I wish every data scientist had interactive data explorers like this one!

Comprehensive understanding of the data is a top priority for each data scientist. One important part of this process is plotting and visualizing the data. However, the data is always high-dimensional and the visualization is not a straightforward process. For this reason we use data projection techniques like UMAP, t-SNE or even PCA.

All these data projection techniques are amazing, however there’s one drawback with them. They are not interactive, not at least their Python implementations. In this short geeky coffee break, we will take a look at one interactive data exploration tool over the UMAP projections of the MNIST dataset.

What

The UMAP Explorer is a web app rendering an interactive UMAP visualization of the MNIST dataset. For even greater satisfaction, each data point is rendered as the image of the hand-written digit itself. Besides UMAP, we can also load a t-SNE projection of the data and observe how these two projection techniques differ.

It is a React application with a purpose to demonstrate how to render tens of thousands of images mapped to data points, but it also serves as an excellent tool for the data scientist.

Why

The interactivity is a crucial component to understand the data better. To fully immerse into data exploration we need to dive interactively into the particular data points. In this way we can see their neighborhood and how they compare with the other data points.

In this MNIST use case, there are at least two aspects to observe: different digits that appear to be the same and the tiny (and wide respectively) gap between different groups of digits.

Different digits similar to each other

In the particular case of the UMAP Explorer we can zoom into the clusters of data points, click on them to have a more detailed view and observe the visual cues of the digits. This enables us to compare the digit with other similar digits and to even conclude that some totally different digits are written in so similar way. One such particular case is depicted in the figure below. A digit labeled and written as 2 is among a cluster of digits written as 7. No wonder if some classifier takes that 2 as 7.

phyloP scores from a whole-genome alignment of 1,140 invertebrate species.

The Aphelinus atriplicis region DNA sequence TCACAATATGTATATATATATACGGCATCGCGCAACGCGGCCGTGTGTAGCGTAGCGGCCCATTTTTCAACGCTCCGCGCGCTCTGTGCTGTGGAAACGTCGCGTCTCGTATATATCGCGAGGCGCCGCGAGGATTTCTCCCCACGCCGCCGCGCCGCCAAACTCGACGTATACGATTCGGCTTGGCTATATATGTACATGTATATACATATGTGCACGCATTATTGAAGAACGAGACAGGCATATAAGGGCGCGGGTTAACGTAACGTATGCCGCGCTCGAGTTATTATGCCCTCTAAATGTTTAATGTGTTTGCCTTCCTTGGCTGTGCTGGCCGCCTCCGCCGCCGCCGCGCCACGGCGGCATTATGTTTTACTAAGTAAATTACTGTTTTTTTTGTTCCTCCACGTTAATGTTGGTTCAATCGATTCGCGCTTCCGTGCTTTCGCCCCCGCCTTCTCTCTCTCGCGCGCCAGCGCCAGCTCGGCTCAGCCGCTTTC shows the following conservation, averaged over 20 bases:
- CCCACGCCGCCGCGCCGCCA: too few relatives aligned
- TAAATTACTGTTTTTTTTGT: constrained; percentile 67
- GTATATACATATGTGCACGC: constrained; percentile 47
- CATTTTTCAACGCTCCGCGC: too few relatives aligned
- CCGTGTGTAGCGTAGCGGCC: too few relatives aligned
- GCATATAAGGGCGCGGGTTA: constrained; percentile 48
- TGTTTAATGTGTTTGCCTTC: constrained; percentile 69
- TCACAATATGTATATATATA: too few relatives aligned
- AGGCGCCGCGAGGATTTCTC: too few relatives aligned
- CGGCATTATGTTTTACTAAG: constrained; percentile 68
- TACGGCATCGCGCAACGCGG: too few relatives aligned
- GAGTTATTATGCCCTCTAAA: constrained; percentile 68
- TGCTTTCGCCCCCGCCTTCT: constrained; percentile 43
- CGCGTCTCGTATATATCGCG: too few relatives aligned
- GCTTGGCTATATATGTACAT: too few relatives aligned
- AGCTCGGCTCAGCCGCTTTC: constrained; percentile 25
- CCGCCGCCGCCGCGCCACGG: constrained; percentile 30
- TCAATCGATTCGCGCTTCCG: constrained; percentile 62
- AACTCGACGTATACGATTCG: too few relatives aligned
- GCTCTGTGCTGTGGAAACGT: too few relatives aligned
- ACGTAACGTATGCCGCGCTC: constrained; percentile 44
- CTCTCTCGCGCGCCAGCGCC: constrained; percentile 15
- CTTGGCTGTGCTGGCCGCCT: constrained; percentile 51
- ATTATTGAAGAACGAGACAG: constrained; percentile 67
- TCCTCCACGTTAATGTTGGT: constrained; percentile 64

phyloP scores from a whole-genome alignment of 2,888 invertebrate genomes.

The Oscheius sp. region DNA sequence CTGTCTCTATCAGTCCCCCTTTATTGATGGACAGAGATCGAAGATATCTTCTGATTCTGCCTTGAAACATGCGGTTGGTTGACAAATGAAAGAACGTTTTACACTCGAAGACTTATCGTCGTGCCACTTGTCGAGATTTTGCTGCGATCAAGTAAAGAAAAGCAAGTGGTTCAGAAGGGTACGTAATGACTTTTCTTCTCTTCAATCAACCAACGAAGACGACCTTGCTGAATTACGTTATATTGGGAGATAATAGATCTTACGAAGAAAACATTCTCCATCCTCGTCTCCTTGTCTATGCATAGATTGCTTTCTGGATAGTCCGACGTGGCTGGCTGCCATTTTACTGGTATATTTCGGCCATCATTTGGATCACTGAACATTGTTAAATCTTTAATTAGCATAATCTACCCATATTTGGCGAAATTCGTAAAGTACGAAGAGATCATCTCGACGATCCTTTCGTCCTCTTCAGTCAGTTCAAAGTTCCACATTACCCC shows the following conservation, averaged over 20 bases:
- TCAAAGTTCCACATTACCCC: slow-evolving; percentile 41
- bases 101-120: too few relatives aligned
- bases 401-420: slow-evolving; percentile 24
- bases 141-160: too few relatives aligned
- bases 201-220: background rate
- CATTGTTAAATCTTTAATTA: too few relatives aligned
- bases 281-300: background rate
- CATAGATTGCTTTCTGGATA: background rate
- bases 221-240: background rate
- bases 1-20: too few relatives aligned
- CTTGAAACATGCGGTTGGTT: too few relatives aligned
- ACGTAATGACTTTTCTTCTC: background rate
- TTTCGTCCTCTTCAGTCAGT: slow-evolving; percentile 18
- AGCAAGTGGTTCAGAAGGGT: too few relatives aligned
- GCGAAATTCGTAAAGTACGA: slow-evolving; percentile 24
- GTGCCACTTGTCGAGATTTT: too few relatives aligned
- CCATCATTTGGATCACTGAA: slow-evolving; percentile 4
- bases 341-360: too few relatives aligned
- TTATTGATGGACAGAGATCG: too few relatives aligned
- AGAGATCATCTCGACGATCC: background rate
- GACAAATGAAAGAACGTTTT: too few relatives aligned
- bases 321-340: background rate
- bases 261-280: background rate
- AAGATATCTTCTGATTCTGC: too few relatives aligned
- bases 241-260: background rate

Comparison between the digits 2 and 7
Illustration: Comparison between the digits 2 and 7


Blending between the similar digits

Zooming into the particular use-cases is not the only advantage of the interactive visualizations. We can also investigate the global properties of the data, especially the boundaries between the different classes. As illustrated below, the gap between the digits 8 and 1 is obvious, however the digits 8 and 3 seem to blend. No wonder if some classifier struggles to distinguish 8s and 3s.

Comparison of the boundary between the digits 8, 3 and 1
Illustration: Boundary between the classes


How

The UMAP Explorer is perfectly combining multiple technologies. First, it pre-computes the UMAP projections of the MNIST digits. This gives the projections of the images in the 2D plane, i.e. their (x, y) coordinates.

Very briefly, UMAP (Uniform Manifold Approximation and Projection) is a non-linear data dimension reduction algorithm. It builds a high-dimensional graph representation of the data then optimizes a low-dimensional graph to be as structurally similar as possible. The most two important parameters it uses are:

  • n_neighbors: the number of approximate nearest neighbors used to construct the initial high-dimensional graph
  • min_dist: the minimum distance between points in low-dimensional space

In the Resources section below you can find an amazing set of articles that explain UMAP.

Furthermore, to be able to connect the 2D projected data points with the image they represent, it pre-computes a texture atlas (an image containing multiple smaller images). Finally, it uses three.js (a JavaScript 3D rendering library) to put and render everything together.

I wish we had more of these interactive data explorers.

If this is something you like and would like to see similar content you could follow me on LinkedIn or Twitter. Additionally, you can subscribe to the mailing list below to get similar updates from time to time.

Resources

Updated: